r.setNormalFieldValue(r.getFieldIndex( "result"), result );  // Save the recognition result in the result filed of the current row
              return table;

To call the method, we need to pass a table sequence parameter to it, as shown below:

1$select scenedate,pic,result from scene
2=invoke(test.Calc01.recognizeScene, A1)

5. Using cursor

A cursor parameter has similar uses as a table sequence parameter. So, here we only explain how to return a cursor value.

To make an invoked method return a cursor value, you should realize interface com.raqsoft.dm.ILineInput in the to-be-returned class, as shown in the following test.RandDataCursor:

package test;
public class RandDataCursor implements com.raqsoft.dm.ILineInput {
    private int rowno = 0;
    private int range = 1000;
    public RandDataCursor(Integer rg) {
        this.range = rg;
    public Object[] readLine() throws java.io.IOException {
        Object[] result = new Object[2];
        result[0] = Integer.valueOf(rowno);
        result[1] = Integer.valueOf((int) (Math.random() * range ));
        return result;
    public boolean skipLine() throws java.io.IOException {
        if (rowno <= 10000) return true;
        return false;
    public void close() throws IOException {
        rowno = 10001;

We need to implement three methods – readLine, skipLine and close in IlineInput class. The RandDataCursor class is simple and used to generate a sequence of random integers. The range of the random integers is defined through a parameter. Each record returned from readLine method is made up of the row number which is increased in turn and a random number. They are similar to fields of a table. The skipLine method skips one record and returns whether there is any remaining data in the cursor. In our instance, we set that 10000 rows at most can be returned from the cursor. The close method is used to exit the cursor and release unnecessary resources, such as database connection.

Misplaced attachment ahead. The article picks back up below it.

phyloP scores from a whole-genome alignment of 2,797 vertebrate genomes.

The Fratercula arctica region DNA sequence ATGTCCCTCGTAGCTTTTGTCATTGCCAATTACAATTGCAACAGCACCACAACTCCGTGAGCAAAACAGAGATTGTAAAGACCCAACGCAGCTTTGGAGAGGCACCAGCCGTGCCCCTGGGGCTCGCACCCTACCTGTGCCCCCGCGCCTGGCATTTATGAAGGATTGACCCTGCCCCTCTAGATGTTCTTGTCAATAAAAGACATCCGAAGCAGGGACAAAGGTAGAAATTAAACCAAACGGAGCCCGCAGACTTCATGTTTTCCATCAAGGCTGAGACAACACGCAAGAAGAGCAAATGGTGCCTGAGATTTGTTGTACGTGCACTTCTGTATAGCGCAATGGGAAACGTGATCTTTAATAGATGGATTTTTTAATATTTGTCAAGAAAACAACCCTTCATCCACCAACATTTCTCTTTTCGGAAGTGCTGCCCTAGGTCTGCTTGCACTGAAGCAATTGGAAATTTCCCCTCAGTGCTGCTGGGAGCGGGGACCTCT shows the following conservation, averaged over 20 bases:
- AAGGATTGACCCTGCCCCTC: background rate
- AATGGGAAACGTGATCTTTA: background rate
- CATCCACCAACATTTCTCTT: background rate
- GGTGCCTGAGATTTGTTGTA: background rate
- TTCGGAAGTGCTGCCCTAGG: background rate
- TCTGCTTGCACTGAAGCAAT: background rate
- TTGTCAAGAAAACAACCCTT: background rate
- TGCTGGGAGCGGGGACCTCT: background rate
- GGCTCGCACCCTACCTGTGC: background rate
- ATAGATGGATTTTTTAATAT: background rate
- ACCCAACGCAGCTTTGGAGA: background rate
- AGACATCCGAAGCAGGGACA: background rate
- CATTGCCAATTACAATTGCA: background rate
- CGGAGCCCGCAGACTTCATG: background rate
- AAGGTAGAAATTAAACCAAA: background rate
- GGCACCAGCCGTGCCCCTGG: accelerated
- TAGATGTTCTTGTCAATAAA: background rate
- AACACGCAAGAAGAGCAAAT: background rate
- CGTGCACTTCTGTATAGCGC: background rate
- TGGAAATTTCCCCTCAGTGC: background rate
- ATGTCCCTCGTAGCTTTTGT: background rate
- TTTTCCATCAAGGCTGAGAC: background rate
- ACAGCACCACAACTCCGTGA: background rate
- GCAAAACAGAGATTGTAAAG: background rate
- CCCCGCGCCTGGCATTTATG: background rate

Now the user-defined function that is going to return a cursor can take RandDataCursor as the return class, as shown below:

package test;
public class Calc02 {
    public static test.RandDataCursor getCursor(Integer range) {
        RandDataCursor rdc = new RandDataCursor(range);
        return rdc;

The user-defined function only needs to define one parameter, the range of random numbers, and returns cursor RandDataCursor that generates a random record.

At invocation, the returned ILlineInput class cannot used directly as a cursor. It needs to call newCursor method in com.raqsoft.dm.UserUtils class, as shown below:


A1 returns the user-defined cursor RandDataCursor. A2 invokes UserUtils’s newCursor method to pass take A1’s result as a parameter to pass in. Here A2’s data is the cursor data in SPL. The third parameter in A2 is the cursor’s option, such as "t", which means the first row in the cursor is the header row. A3 skips the first 100 records. A4 fetches 100 records from A2’s cursor and closes the cursor. Below is A4’s result:

Leave a Reply